One of the final Incus releases and one that was written up in The Penguin Guide to Jazz as ‘an essential document of modern music’. Otoroku is proud to release the first ever vinyl re-issue of Evan Parker’s legendary recording The Snake Decides. Featuring 4 solos recorded in 1986 in St. Paul's Church, Oxford by the late Michael Gerzon. The Snake Decides is a groundbreaking example how far the language of a particular instrument can be taken.
From Brian Morton’s liner new notes:
“The Snake Decides attracts a certain array of adjectives - intense, radical, fearsome, hypnotic, virtuosic – and occasionally allows a more ambitious reviewer to avoid platitude by talking more specifically about 32nd harmonics, circular breathing, multiphonics and Gerson's exact choice and placement of microphones. But this misses a point, too. Listening to this record, either for the first or the fortieth time, is an arousing experience.”
Remastered by Giuseppe Ielasi and housed in a reverse board sleeve with new liner notes by Brian Morton this is the ultimate document of one of the most important recordings in all of Parker’s extensive and exploratory catalogue. Edition of 500 copies.
Available as 320k MP3 or 24 bit FLAC
"If you've ever been tempted by free improvisation, Parker is your gateway drug." - Stewart Lee
Evan Parker has been a consistently innovative presence in British free music since the 1960s. Parker played with John Stevens in the Spontaneous Music Ensemble, experimenting with new kinds of group improvisation and held a long-standing partnership with guitarist Derek Bailey. The two formed the Music Improvisation Company and later Incus Records. He also has tight associations with European free improvisations - playing on Peter Brötzmann's legendary 'Machine Gun' session (1968), with Alexander Von Schlippenbach and Paul Lovens (A trio that continues to this day), Globe Unity Orchestra, Chris McGregor's Brotherhood of Breath, and Barry Guy's London Jazz Composers Orchestra (LJCO).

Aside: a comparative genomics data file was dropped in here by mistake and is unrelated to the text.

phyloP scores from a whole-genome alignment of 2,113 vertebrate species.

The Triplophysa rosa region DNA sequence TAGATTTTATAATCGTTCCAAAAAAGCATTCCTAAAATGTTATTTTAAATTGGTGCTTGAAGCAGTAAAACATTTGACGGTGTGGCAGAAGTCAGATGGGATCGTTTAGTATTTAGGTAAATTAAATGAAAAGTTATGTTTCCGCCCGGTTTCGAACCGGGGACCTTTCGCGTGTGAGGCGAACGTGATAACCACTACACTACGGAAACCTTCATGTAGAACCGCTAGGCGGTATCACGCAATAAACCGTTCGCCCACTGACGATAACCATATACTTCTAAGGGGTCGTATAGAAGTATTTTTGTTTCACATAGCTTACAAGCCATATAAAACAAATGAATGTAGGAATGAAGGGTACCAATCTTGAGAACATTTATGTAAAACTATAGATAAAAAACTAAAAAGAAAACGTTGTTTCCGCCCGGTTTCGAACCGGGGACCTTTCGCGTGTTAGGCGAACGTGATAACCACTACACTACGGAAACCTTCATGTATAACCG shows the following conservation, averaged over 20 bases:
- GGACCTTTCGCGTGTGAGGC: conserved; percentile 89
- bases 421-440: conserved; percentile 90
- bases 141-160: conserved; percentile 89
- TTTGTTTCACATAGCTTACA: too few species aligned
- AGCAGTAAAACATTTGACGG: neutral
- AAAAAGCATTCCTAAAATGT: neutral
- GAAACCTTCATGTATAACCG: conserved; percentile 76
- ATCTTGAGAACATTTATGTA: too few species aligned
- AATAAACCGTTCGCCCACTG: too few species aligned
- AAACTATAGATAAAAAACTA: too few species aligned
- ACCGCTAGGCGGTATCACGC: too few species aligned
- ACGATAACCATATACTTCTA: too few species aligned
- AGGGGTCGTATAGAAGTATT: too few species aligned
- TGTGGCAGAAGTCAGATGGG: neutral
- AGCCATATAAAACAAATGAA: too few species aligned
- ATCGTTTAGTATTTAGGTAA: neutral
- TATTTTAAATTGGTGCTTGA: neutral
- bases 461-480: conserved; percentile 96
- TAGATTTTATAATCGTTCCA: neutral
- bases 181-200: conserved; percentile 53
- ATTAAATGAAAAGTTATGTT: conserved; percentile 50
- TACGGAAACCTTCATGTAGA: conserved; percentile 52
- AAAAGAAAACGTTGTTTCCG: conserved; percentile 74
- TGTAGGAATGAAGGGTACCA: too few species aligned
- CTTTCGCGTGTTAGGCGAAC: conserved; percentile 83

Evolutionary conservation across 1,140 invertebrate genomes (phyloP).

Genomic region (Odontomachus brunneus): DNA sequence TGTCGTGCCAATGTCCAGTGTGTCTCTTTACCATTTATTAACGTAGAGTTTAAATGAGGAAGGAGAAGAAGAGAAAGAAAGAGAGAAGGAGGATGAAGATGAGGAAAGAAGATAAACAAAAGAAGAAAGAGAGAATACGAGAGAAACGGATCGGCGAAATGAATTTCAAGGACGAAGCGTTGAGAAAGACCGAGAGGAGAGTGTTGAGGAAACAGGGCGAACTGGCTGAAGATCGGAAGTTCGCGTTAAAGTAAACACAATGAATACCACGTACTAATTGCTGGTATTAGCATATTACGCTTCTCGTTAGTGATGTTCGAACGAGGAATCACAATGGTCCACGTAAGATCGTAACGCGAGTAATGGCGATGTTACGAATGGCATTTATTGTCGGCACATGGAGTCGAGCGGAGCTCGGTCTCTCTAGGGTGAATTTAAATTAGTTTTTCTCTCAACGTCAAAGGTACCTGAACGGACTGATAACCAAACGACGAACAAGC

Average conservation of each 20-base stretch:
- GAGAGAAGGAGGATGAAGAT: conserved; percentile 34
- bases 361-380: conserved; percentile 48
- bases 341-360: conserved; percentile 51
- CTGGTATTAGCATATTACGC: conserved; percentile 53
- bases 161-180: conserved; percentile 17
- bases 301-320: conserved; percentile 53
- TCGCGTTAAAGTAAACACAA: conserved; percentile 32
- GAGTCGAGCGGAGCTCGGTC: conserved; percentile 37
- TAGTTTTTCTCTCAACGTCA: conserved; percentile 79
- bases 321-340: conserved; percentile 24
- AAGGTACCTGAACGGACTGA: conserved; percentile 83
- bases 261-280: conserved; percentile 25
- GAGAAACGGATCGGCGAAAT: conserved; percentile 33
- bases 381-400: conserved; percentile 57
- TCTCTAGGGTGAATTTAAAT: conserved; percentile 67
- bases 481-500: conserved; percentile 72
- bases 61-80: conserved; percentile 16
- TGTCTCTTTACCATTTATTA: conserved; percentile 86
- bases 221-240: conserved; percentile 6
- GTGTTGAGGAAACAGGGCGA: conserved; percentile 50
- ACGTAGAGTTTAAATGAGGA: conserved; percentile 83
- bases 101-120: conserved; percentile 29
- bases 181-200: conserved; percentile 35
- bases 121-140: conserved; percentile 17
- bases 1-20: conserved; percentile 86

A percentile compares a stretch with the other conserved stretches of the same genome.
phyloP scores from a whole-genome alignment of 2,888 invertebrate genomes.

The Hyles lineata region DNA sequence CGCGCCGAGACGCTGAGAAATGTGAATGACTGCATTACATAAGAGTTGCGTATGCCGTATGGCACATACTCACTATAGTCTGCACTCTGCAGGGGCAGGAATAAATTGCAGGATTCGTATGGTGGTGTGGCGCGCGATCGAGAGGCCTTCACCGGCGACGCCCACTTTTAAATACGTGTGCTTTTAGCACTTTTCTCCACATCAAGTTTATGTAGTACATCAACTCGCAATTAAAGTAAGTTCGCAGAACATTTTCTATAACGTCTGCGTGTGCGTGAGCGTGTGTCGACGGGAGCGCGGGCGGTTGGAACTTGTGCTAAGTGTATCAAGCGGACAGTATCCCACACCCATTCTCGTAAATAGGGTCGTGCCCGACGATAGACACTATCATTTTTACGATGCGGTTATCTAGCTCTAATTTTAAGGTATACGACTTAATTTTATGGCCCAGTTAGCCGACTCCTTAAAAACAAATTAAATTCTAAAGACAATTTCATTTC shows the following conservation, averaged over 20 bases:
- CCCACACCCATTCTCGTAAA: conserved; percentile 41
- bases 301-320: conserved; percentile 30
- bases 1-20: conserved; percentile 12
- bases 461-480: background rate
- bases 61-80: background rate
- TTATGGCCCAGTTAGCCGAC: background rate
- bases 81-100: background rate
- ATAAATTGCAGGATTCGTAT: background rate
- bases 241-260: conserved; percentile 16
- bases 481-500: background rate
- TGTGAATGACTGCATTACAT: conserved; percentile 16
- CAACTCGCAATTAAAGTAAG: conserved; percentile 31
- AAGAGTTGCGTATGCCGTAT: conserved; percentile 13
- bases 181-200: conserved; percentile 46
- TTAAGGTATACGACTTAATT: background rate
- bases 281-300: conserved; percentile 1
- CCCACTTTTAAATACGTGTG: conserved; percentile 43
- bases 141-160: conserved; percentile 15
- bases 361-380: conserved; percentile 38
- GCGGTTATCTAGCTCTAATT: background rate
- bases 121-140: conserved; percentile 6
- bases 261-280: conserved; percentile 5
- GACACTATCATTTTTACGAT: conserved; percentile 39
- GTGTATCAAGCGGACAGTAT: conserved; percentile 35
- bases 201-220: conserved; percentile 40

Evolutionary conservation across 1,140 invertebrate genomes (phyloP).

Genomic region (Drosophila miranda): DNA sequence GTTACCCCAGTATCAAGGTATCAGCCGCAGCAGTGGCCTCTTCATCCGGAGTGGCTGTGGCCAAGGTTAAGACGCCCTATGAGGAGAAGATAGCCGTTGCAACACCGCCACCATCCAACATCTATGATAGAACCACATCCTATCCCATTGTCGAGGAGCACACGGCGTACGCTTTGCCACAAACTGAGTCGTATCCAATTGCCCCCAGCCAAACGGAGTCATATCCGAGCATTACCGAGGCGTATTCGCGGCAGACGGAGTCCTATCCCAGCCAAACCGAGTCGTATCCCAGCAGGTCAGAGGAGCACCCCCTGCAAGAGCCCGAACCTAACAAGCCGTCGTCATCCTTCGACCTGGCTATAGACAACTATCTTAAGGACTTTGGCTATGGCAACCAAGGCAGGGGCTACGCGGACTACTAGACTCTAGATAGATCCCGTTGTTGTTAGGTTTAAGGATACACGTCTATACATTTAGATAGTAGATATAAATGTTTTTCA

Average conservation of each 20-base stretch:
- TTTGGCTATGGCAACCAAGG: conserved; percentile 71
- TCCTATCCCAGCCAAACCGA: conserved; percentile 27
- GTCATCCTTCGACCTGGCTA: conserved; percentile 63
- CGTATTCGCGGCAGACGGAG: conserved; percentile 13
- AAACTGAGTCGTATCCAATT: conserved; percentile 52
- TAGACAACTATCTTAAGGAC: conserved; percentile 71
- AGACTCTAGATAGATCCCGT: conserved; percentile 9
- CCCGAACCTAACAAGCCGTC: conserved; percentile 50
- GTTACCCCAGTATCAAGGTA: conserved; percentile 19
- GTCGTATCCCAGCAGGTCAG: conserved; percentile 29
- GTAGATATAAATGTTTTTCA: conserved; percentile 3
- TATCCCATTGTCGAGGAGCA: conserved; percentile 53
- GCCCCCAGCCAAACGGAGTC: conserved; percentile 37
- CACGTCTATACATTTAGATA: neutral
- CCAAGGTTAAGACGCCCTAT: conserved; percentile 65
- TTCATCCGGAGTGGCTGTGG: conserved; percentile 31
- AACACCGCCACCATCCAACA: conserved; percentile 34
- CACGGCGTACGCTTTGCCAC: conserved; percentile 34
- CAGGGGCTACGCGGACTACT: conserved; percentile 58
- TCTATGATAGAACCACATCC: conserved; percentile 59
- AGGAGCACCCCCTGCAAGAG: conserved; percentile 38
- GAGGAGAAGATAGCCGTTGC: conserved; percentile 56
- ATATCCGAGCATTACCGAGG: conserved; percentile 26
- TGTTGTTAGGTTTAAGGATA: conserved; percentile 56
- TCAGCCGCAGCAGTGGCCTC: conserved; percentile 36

Though he has worked extensively in both large and small ensembles, Parker is perhaps best known for his solo soprano saxophone music, a singular body of work that in recent years has centred around his continuing exploration of techniques such as circular breathing, split tonguing, overblowing, multiphonics and cross-pattern fingering. These are technical devices, yet Parker's use of them is, he says, less analytical than intuitive; he has likened performing his solo work to entering a kind of trance-state. The resulting music is certainly hypnotic, an uninterrupted flow of snaky, densely-textured sound that Parker has described as "the illusion of polyphony". Many listeners have indeed found it hard to credit that one man can create such intricate, complex music in real time.